The movie is based on the novel ‘Shotgun’ by William P. Wingate, which in turn was modeled after the formula from the western Shane. It reminded me more of High Noon particularly the way Malone single-handedly takes on not only Malone, but all of his cohorts during a gun battle at the end, but without that film’s strong emotional impact. The story and characters are highly uninspired and this thing is aimed towards those that like their action flicks on a very simple and predictable level.

Reynold’s presence is the only interesting ingredient. This was during the downside period of his career where he was desperately trying to get back to the tough guy action roles that had made him famous. However, during the 70’s his action guy persona worked more in the humorous vein where his character would always approach the situation with a twinkle in his eye and funny side-quip, but here he’s all stiff and serious. To a degree this proves he’s a good actor in that he can play either type of role effectively, but the funny-Burt is far more entertaining than the serious one. Either way it’s doubtful that this middle-ager would’ve been able to run so vigorously and climb onto the rooftop of buildings as he does when he gets onto Delaney’s estate and I’m pretty sure a stunt double was used since we only see him doing this from a distance.

An element of the film that audiences today may take issue with is his relationship with the teen girl who starts to admire him to an emotional extreme. Clearly she represents the Brandon deWilde role from the Shane film, but the fact that she is underage and starts to have a romantic interest in the 50-year-old and he in her and even kisses him on the mouth may make certain viewers uncomfortable.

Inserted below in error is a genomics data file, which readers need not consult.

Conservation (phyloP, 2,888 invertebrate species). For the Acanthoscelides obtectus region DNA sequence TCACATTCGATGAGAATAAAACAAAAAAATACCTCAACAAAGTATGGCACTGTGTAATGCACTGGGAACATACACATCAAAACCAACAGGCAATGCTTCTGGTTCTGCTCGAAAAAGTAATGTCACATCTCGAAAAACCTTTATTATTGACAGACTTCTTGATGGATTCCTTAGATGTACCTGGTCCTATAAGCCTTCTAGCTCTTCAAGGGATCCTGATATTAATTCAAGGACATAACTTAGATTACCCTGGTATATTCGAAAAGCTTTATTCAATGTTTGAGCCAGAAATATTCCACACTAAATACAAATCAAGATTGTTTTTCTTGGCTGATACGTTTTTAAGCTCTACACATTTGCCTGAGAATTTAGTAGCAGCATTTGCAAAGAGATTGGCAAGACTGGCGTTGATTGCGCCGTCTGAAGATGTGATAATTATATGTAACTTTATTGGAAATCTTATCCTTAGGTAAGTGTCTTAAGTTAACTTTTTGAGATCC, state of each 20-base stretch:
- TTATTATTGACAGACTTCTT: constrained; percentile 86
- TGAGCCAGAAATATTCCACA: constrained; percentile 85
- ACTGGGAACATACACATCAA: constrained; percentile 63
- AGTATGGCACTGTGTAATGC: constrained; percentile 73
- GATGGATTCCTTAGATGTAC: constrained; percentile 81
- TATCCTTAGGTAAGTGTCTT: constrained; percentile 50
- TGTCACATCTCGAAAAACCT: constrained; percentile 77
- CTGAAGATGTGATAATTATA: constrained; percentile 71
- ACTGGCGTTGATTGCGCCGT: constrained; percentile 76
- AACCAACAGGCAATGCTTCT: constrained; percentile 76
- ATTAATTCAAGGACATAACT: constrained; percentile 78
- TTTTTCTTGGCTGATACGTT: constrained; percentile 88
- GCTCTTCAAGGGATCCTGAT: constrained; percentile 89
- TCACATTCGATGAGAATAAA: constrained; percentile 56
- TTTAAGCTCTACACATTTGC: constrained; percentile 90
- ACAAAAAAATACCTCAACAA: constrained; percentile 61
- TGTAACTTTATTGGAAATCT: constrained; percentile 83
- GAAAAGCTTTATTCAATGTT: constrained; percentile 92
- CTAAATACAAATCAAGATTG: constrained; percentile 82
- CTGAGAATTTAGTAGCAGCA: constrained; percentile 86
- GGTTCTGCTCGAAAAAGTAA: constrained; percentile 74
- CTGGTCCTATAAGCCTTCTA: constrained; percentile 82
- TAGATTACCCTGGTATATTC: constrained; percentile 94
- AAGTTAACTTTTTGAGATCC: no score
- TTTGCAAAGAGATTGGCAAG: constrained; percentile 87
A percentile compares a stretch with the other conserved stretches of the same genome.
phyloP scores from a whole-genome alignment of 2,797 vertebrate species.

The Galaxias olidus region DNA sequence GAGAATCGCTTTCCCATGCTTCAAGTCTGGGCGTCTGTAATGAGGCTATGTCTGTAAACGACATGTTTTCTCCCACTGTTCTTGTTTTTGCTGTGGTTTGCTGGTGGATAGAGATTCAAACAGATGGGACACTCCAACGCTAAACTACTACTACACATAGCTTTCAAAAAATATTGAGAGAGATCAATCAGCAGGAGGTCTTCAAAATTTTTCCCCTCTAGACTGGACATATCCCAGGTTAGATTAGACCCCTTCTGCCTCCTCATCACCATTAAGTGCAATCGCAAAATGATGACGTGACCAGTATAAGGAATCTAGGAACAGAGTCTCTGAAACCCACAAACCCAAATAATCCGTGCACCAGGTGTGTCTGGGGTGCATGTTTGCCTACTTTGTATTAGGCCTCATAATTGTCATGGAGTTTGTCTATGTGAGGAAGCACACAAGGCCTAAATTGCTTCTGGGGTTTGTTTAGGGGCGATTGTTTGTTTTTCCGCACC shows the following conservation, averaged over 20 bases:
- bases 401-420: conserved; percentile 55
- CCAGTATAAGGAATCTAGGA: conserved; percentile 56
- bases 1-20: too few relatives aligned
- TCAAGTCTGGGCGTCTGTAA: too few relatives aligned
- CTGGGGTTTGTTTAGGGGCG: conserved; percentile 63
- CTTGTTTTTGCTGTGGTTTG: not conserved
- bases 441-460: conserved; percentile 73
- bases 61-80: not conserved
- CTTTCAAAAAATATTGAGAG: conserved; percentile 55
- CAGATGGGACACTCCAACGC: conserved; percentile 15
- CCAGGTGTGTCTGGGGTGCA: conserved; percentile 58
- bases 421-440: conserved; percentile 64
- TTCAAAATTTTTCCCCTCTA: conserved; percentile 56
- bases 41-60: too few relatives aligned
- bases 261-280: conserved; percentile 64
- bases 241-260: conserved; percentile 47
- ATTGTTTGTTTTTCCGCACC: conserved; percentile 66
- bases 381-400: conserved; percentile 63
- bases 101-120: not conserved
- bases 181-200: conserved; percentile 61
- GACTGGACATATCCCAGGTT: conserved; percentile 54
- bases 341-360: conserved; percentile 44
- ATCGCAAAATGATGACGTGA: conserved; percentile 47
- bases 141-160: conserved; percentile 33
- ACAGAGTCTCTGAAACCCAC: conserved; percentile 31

As for the villain he is as dull and transparent of a caricature as it gets and Robertson plays him very poorly by conveying no menace on the screen and creating zero tension. It would’ve worked better had Kenneth McMillan, who plays the sleazy sheriff would’ve been cast in the Delaney part as he’s an actor with genuine panache and owns whatever scene he’s in no matter how big or small the role.

The ironic thing about this otherwise mindless excursion is it’s all about this far-right nutty guy who wants to take over the government to ‘save the country’ and even requires all his followers to say a corny patriotic-like pledge and yet it wasn’t even filmed in the US, but instead British Columbia, Canada. Even more frighteningly is that given today’s political climate it doesn’t seem quite as farfetched and over-the-top as it once did.

My Rating: 3 out of 10

Released: May 1, 1987

Runtime: 1 Hour 32 Minutes

Rated R

Director: Harley Cokeless

Studio: Orion Pictures

Available: DVD, Blu-ray, Amazon Video

Carny (1980)

By Richard Winters

My Rating: 6 out of 10

4-Word Review: Runaway joins the carnival.

Bored with small town life and an overly-protective boyfriend (Craig Wasson) Donna decides at the age of 18 to break-free of her restraints and travel the countryside by working in a carnival. She befriends Frankie (Gary Busey) who works as a clown and she gets a job as one of the strippers before eventually working the string joint booth while slowly adapting to the shady ways of the gypsy-like lifestyle.